● I wonder if the people who think that it is a mortal sin to take children out of school for well thought out family trips are aware that a cornerstone of modern education is that all children do not learn the same way. Many high schools today have buildings where the students spend little time and where books and blackboards merely supplement other forms of learning.
● What are you teaching children when you swap a week of school for a sunny beach? They learn that attendance, and by extension, education, isn’t a priority. Schooling needs to come first, and nothing, not even deals on a Disney cruise, trumps attending school.
● I teach in a top rated junior high school in an affluent community. I am appalled by how often parents tell me (they don’t ask me) that the student will be absent for an upcoming trip. And I am appalled by how often the parents and students tell me that the trip is “educational” when in fact it is absolutely not. We teachers laugh about these lies in the teacher’s lunchroom. The lies show a total lack of respect for teachers.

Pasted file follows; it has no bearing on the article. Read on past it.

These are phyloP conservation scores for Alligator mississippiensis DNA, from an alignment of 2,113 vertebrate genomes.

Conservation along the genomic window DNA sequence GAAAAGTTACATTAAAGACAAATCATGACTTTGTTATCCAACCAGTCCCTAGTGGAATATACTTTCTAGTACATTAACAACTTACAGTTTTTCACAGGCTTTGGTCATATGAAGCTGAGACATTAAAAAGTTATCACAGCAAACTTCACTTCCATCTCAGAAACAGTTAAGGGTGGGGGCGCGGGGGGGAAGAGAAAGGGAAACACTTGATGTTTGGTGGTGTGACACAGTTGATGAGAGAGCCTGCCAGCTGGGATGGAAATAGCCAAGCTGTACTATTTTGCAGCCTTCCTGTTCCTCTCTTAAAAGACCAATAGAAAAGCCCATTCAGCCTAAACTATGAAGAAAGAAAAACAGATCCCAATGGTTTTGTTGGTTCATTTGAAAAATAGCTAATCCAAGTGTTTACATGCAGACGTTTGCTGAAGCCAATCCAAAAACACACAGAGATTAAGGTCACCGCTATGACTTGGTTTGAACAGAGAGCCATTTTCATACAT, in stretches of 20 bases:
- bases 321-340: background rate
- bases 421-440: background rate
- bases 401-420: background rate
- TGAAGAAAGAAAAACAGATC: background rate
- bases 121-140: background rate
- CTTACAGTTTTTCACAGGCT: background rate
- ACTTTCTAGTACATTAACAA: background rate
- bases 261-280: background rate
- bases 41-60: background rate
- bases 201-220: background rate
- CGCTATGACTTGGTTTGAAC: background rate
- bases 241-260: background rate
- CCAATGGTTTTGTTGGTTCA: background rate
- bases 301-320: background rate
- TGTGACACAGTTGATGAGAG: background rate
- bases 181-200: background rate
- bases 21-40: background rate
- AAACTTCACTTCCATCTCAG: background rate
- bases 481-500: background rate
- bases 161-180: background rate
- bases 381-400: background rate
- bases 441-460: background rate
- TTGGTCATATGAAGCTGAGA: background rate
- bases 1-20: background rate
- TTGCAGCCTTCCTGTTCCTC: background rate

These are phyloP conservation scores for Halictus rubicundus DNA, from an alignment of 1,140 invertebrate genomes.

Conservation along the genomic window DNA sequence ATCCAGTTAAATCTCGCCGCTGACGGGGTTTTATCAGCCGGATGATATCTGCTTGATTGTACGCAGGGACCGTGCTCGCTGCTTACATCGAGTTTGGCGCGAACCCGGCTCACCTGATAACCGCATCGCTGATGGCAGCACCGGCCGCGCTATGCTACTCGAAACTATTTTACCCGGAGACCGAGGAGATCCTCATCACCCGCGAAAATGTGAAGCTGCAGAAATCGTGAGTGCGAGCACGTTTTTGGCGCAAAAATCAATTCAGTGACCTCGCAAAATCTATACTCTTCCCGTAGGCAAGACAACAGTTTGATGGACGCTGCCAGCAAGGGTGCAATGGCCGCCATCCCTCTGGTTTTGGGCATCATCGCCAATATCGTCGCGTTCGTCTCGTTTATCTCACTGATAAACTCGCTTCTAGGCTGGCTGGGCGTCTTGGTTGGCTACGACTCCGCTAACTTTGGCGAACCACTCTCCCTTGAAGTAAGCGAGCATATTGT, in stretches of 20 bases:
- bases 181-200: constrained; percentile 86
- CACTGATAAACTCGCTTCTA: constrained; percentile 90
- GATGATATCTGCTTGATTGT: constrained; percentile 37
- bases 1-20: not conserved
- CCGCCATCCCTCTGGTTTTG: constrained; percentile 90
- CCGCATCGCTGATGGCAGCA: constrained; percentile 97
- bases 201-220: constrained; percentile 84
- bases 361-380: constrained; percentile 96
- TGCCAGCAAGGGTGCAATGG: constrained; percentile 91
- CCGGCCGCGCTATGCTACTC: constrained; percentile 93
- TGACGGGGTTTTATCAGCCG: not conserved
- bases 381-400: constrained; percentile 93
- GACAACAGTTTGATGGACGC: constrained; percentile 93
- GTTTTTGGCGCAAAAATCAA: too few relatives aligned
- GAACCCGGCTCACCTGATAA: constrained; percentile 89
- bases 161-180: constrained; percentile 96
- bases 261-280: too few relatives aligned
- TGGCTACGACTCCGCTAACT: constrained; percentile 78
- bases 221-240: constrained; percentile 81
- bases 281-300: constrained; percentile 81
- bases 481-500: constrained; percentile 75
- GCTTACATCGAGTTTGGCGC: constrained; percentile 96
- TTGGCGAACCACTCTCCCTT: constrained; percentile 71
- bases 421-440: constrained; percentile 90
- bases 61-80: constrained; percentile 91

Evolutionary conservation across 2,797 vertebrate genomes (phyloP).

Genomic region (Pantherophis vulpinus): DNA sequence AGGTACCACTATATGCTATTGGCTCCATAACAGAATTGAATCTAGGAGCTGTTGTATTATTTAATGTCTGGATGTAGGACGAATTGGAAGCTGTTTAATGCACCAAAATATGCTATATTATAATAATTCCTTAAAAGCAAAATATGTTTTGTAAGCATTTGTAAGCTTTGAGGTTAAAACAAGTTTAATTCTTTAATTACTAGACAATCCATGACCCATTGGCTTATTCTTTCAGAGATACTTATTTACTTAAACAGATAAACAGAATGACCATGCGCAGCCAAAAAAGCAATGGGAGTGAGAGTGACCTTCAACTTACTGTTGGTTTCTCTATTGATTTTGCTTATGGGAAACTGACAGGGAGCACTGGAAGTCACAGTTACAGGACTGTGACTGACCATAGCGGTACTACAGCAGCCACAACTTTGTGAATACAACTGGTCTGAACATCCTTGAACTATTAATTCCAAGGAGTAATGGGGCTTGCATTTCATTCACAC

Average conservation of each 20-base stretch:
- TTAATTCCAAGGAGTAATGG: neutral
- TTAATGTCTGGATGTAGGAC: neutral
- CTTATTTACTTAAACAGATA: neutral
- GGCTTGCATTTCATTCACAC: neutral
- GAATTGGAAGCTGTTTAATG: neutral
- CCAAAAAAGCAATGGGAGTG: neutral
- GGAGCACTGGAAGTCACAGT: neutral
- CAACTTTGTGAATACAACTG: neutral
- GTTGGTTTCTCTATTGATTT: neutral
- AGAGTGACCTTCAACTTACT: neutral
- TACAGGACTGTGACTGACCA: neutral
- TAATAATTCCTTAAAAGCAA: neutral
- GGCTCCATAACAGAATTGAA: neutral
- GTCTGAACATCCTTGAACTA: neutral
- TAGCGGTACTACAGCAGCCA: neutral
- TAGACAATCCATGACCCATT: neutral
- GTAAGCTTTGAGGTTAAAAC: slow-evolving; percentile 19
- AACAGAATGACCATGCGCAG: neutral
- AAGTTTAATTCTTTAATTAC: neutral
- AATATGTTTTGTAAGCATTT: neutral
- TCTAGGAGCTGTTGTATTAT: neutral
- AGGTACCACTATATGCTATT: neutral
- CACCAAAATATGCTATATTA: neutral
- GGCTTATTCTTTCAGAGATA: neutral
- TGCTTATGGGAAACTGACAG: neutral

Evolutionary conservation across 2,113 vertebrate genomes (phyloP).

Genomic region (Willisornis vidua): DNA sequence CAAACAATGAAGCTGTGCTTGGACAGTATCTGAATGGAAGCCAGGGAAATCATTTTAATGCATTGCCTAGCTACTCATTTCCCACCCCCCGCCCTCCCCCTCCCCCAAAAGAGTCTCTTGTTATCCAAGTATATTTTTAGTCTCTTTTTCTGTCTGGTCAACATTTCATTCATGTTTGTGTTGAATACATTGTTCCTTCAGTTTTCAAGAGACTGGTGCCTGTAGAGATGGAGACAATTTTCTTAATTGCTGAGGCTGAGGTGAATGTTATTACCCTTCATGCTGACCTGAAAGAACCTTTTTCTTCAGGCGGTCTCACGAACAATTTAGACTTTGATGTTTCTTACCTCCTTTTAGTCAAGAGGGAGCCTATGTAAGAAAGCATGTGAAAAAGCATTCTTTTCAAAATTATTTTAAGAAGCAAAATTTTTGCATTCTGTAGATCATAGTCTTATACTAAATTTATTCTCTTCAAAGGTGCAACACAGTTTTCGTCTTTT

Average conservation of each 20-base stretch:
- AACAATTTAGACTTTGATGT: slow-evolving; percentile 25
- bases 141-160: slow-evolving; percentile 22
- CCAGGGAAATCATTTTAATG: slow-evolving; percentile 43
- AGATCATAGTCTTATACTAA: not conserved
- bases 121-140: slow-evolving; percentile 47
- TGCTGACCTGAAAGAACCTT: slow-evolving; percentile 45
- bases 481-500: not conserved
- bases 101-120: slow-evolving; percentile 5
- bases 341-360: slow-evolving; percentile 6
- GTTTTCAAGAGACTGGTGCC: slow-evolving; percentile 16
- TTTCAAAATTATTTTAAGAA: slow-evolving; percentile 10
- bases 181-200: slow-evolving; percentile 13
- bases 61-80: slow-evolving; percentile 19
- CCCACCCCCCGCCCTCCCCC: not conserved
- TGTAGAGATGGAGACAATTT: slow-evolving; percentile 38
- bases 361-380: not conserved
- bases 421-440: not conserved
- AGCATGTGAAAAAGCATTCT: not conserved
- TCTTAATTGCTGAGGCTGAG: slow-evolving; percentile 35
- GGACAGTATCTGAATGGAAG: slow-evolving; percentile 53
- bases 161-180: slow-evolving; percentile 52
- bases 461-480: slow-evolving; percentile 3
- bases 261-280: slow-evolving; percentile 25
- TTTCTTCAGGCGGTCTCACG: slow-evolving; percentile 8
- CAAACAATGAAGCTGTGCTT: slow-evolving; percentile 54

● Travel should be an integral part of a child’s education. A semester overseas is becoming the norm at colleges and universities. Younger children should be encouraged to travel, obviously during vacation time if at all possible. However, taking meaningful, short trips – to historical places or capital cities, or with exposure to a different culture, for example – trumps missing a few days of school.
● Children have more than three months of vacation a year. Surely, parents should be able to find time for travel and visiting relatives in that time frame. Perhaps travel during vacation time is a bit more expensive, but these are facts of life, a lesson that young children have to learn to become responsible adults.